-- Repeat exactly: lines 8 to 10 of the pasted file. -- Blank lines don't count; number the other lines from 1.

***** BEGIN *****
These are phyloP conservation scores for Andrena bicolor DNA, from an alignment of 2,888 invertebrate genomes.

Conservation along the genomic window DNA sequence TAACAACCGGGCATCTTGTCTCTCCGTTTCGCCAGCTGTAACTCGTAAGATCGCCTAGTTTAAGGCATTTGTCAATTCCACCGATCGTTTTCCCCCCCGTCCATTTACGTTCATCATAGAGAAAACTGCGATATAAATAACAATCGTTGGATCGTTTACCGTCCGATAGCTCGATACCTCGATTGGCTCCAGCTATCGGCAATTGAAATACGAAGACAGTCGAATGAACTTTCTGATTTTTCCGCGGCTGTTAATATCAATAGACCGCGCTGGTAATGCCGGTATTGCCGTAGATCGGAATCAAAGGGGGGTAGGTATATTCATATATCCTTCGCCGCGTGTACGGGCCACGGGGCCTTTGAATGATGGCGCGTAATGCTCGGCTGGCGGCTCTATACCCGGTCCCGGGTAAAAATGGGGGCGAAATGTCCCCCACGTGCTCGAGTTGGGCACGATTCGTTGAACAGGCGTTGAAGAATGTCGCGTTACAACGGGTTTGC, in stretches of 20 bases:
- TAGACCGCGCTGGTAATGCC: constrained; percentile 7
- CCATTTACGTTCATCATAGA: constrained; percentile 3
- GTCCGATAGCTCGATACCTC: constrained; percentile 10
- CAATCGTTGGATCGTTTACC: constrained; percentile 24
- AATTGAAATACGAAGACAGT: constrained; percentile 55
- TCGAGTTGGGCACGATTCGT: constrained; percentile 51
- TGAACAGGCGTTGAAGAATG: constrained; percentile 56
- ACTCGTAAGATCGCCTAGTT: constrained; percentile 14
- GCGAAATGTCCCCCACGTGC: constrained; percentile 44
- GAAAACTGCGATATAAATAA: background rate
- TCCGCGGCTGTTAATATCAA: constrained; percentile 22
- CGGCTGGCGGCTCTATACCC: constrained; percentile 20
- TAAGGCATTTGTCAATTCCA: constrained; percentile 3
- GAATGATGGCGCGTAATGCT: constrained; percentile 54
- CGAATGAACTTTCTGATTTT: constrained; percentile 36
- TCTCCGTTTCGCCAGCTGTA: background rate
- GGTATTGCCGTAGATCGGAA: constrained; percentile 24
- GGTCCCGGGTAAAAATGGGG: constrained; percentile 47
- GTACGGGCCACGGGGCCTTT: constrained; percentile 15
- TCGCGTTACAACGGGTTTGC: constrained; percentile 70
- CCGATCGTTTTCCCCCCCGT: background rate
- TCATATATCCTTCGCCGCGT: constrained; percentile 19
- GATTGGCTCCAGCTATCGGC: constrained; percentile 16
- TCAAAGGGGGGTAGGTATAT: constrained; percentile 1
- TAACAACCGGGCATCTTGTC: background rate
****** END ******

- TCGAGTTGGGCACGATTCGT: constrained; percentile 51
- TGAACAGGCGTTGAAGAATG: constrained; percentile 56
- ACTCGTAAGATCGCCTAGTT: constrained; percentile 14